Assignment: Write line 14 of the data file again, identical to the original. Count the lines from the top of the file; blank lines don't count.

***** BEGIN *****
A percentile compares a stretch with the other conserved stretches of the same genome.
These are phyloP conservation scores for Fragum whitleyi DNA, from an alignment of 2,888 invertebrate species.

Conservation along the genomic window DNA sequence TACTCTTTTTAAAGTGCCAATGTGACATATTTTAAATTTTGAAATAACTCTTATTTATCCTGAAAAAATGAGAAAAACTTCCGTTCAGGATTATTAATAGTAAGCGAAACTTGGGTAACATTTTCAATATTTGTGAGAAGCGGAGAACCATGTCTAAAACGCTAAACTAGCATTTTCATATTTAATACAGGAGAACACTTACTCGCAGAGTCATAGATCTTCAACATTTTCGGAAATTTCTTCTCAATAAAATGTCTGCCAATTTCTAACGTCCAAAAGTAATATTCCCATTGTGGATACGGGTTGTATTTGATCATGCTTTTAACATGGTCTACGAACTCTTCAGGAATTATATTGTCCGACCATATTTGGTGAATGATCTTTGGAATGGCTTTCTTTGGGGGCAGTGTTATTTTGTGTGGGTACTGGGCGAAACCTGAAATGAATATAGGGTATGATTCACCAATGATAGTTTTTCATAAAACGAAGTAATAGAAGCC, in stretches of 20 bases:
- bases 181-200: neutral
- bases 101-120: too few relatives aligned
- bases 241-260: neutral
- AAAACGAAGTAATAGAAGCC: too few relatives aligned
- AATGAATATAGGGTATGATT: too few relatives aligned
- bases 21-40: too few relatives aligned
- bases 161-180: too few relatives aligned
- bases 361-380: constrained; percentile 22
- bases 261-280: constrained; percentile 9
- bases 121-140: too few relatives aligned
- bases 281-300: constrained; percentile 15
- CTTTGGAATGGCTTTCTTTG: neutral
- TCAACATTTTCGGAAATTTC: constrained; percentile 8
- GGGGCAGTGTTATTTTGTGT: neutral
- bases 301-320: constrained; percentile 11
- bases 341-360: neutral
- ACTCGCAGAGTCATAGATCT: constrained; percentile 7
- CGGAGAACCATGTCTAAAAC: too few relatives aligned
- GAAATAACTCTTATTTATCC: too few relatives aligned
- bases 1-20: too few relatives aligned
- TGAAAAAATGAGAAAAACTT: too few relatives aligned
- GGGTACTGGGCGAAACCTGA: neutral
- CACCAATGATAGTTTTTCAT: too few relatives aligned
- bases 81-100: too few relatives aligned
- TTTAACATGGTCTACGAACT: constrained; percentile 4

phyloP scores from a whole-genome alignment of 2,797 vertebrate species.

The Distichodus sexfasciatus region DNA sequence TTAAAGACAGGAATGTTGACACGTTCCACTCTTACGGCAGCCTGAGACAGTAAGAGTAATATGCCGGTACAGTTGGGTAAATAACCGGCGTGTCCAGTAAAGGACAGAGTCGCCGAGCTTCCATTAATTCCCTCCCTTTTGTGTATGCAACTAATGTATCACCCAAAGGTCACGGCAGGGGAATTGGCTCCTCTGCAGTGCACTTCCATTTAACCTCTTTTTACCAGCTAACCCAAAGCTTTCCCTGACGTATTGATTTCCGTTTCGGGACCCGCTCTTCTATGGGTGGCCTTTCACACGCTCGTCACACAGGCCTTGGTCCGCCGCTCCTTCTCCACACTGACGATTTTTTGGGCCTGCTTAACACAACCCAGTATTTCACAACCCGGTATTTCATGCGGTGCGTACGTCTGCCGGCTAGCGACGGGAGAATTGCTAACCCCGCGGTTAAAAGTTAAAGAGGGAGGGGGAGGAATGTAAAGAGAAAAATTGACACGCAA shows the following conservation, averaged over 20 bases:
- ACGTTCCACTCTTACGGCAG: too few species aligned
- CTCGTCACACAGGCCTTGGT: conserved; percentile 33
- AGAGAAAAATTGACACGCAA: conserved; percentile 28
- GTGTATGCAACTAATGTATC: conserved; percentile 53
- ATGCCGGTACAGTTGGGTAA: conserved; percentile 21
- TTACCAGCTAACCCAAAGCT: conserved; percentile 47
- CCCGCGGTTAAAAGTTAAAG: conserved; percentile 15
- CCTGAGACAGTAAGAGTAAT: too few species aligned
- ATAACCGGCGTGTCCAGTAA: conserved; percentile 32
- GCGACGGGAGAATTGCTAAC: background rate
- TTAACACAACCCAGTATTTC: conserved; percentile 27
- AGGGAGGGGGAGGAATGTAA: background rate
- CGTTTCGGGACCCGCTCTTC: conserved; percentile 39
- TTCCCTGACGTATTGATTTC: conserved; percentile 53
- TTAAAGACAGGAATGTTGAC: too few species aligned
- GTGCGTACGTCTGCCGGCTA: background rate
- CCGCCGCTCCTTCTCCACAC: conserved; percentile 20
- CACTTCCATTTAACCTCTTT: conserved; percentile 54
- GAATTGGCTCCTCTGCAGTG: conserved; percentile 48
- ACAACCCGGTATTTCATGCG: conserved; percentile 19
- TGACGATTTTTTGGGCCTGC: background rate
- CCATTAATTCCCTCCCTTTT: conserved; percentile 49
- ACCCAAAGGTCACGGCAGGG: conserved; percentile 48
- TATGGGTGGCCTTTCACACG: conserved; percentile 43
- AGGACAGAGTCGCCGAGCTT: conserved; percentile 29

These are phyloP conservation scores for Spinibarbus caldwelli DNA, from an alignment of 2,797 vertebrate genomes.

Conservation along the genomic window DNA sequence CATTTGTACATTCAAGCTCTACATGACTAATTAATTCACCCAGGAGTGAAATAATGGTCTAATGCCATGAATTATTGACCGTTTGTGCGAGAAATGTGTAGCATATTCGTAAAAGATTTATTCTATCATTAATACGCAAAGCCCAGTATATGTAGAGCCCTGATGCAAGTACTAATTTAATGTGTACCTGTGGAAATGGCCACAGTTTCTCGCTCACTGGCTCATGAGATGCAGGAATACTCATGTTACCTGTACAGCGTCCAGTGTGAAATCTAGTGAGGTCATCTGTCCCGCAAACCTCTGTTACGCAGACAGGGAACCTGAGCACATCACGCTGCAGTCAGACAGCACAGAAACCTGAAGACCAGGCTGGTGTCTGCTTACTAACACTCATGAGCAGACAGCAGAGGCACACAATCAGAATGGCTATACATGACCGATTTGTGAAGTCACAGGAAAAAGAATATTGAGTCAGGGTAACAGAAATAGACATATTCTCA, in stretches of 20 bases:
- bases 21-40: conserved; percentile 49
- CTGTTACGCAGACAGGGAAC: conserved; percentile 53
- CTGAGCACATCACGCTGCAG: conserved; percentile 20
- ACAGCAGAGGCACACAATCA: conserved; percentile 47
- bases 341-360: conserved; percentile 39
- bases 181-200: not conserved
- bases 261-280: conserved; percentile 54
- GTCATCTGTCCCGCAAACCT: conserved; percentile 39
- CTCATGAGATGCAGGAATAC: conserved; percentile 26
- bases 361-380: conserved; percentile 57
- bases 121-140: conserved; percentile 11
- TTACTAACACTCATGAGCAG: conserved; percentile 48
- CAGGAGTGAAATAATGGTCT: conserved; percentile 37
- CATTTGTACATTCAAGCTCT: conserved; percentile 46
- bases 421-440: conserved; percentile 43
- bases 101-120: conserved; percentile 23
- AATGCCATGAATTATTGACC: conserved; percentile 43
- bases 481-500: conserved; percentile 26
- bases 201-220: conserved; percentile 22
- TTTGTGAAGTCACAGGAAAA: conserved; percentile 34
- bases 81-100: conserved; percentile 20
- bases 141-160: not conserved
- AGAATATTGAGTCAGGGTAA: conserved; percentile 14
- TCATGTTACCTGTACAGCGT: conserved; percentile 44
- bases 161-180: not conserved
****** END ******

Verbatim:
- bases 281-300: constrained; percentile 15